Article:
Sjoerd Buisman: Phyllotaxis I. and II.

oak and limetree wood

"One should seek only nothing behind the phenomena, for they are themselves the teaching."
Johann Wolgang von Goethe

Postscirptum: phyllotaxy is the arrangement of leaves on an axis or stem.
Sjoerd Buisman, 1993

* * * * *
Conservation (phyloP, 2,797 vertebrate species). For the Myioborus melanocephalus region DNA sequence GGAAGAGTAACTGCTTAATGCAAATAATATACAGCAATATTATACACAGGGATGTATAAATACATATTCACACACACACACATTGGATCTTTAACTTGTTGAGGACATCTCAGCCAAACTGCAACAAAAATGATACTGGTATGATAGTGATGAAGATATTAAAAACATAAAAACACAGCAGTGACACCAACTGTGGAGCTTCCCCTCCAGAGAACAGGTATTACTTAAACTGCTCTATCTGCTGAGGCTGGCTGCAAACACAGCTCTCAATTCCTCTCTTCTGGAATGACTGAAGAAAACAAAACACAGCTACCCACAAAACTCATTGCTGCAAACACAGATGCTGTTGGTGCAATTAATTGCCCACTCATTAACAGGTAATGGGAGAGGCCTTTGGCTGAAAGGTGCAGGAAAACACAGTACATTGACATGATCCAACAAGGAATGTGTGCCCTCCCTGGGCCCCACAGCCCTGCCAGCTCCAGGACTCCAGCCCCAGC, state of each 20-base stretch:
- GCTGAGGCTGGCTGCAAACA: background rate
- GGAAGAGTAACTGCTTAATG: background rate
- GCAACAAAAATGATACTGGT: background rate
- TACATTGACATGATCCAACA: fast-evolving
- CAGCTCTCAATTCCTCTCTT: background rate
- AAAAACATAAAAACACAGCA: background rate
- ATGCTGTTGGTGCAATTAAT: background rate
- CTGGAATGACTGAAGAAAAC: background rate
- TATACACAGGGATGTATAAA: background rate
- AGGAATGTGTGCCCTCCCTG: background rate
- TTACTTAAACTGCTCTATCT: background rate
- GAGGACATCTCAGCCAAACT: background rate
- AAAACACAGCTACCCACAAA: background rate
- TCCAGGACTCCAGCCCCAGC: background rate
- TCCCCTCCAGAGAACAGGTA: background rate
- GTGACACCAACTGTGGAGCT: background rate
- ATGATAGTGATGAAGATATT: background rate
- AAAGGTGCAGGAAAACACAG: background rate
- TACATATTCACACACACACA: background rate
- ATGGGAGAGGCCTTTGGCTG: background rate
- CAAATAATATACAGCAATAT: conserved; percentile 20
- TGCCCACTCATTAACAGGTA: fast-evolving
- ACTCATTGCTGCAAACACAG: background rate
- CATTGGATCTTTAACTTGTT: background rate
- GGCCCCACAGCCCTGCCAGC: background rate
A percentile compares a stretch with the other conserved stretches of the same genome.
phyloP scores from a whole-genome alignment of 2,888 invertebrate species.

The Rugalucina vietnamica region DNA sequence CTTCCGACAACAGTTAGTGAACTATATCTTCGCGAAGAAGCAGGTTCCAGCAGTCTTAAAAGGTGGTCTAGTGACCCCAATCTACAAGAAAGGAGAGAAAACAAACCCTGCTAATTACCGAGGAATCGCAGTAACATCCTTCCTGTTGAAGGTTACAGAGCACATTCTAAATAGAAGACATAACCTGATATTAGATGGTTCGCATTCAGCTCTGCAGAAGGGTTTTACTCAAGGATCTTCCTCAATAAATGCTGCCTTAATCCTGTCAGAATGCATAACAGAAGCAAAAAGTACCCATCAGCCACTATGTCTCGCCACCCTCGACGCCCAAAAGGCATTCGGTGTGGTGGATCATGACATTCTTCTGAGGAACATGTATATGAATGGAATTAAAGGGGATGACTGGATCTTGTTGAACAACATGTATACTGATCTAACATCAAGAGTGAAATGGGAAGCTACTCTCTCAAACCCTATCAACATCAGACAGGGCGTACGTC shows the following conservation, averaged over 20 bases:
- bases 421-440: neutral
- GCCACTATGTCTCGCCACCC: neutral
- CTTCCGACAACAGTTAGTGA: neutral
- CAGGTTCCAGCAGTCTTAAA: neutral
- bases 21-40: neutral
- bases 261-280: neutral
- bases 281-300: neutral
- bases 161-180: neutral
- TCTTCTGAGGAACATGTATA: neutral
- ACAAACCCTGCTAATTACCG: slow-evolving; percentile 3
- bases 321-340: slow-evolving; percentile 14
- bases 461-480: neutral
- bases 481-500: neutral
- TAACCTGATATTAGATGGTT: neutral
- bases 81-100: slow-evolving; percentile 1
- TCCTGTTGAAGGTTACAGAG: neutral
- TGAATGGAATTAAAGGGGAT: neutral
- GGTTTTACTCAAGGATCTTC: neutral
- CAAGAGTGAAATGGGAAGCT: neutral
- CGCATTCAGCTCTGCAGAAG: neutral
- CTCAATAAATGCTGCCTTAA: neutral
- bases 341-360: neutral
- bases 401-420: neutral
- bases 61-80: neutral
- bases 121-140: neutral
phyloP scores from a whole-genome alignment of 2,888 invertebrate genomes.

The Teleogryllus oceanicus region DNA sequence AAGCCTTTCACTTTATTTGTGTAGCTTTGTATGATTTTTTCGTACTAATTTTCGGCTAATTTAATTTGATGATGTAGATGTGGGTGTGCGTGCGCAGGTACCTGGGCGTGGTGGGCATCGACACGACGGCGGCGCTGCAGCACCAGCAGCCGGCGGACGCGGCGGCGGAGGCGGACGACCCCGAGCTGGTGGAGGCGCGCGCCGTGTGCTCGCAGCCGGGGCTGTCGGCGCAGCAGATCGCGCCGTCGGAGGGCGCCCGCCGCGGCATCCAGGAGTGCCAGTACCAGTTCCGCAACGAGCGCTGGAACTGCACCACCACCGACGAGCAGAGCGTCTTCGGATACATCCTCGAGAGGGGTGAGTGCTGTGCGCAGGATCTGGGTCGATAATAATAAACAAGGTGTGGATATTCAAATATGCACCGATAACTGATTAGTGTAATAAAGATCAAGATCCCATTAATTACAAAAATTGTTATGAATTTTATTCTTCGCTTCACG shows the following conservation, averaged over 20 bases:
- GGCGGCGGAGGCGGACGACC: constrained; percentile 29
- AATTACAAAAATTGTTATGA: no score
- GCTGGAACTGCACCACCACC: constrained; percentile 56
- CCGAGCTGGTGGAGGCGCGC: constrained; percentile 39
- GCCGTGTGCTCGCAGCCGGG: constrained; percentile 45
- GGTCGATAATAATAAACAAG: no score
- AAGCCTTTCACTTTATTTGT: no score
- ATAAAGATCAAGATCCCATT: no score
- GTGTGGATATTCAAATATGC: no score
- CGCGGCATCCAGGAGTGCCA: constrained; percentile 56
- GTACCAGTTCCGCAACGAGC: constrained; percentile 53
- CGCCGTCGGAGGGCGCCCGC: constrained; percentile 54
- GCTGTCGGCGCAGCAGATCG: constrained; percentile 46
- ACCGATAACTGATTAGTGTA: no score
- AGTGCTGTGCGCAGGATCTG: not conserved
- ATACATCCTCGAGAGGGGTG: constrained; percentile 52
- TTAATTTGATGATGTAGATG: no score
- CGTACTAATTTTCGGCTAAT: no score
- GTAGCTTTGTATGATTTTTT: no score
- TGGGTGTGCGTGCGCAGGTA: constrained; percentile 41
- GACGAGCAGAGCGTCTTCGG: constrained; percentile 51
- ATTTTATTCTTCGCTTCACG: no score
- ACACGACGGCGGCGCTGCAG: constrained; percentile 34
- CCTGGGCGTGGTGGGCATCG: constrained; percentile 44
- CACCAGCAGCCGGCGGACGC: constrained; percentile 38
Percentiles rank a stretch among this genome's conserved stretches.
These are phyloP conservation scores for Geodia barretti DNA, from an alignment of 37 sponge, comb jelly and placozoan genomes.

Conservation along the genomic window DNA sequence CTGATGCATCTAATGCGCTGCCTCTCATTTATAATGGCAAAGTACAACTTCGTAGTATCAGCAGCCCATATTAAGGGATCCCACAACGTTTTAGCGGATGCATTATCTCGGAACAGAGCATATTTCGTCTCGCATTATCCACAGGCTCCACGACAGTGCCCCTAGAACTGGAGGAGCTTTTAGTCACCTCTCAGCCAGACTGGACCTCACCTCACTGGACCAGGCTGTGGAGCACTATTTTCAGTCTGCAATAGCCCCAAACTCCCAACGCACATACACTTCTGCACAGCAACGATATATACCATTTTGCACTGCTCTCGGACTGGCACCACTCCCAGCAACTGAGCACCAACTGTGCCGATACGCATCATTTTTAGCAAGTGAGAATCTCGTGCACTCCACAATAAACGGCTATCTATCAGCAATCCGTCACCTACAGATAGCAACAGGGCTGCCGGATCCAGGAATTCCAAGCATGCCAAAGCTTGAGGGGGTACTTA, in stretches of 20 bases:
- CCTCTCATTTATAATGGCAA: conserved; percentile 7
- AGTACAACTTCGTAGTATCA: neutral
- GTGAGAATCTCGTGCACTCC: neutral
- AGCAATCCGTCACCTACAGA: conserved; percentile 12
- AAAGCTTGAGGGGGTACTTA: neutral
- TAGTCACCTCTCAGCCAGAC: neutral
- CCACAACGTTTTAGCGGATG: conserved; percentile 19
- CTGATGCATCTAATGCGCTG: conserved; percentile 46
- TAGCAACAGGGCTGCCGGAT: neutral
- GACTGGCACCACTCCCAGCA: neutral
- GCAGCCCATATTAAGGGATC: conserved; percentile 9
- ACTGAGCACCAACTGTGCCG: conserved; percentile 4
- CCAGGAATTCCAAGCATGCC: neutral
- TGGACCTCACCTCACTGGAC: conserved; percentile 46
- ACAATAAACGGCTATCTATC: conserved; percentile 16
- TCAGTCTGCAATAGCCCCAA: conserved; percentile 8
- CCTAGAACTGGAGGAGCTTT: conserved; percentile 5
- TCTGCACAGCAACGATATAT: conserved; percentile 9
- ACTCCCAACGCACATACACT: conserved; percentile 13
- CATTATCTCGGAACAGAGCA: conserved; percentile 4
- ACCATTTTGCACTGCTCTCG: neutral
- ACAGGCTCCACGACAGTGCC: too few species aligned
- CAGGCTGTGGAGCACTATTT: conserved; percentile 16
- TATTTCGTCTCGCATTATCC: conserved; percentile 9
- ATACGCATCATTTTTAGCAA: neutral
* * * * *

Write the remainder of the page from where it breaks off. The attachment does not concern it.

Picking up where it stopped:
Sjoerd Buisman (born 1948 in Gorinchem, The Netherlands) is a Dutch visual artist who lives and works in Haarlem and in La Ferrière-Duval, Normandy, France. Studied at the Academy of Visual Art in Rotterdam (1965-1967) and Ateliers ’63 in Haarlem (1968-1970).  In 1969 he visited nad was inspired by the exhibition in the Stedelijk Museum - Op Losse Schroeven: Situaties and Cryptostructuren, which was produced by Wim Beeren. Beeren highlighted many new directions artists were curently exploring, from Land art to Arte Povera, from Conceptual art to Post-Minimal art. There were works by Giovanni Anselmo, Joseph Beuys, Marinus Boezem, Wim Crouwel, Jan Dibbets, Ger van Elk, Douglas Huebler, Joseph Kosuth, Jannis Kounellis, Richard Long, Mario Merz, Robert Morris, Bruce Nauman, Dennis Oppenheim, Robert Ryman, Lawrence Weiner and Gilberto Zorio. Buisman became fascinated by rural growth and flowering of plants and trees. As a child, he went out exploring nature in the river area around Gorinchem. In his works, he uses living plants and trees that he subjects to experiments and subsequently observes in order to discover which laws underlie their growth processes. He would hang a plant upside-down, for example, to see the leaves grow upward after a certain period or tie a knot in a young willow tree and record how the tree developed in the course of time in spite of, or thanks to, the unnatural operation. Later on, he went on to carry out large-scale projects such as a beech palisade consisting of 250 beech trees and a 50-metre high pine wall, both planted in the National Park de Hoge Veluwe in 1985. The trees were pushed into a form within a wooden frame to further develop from there. 

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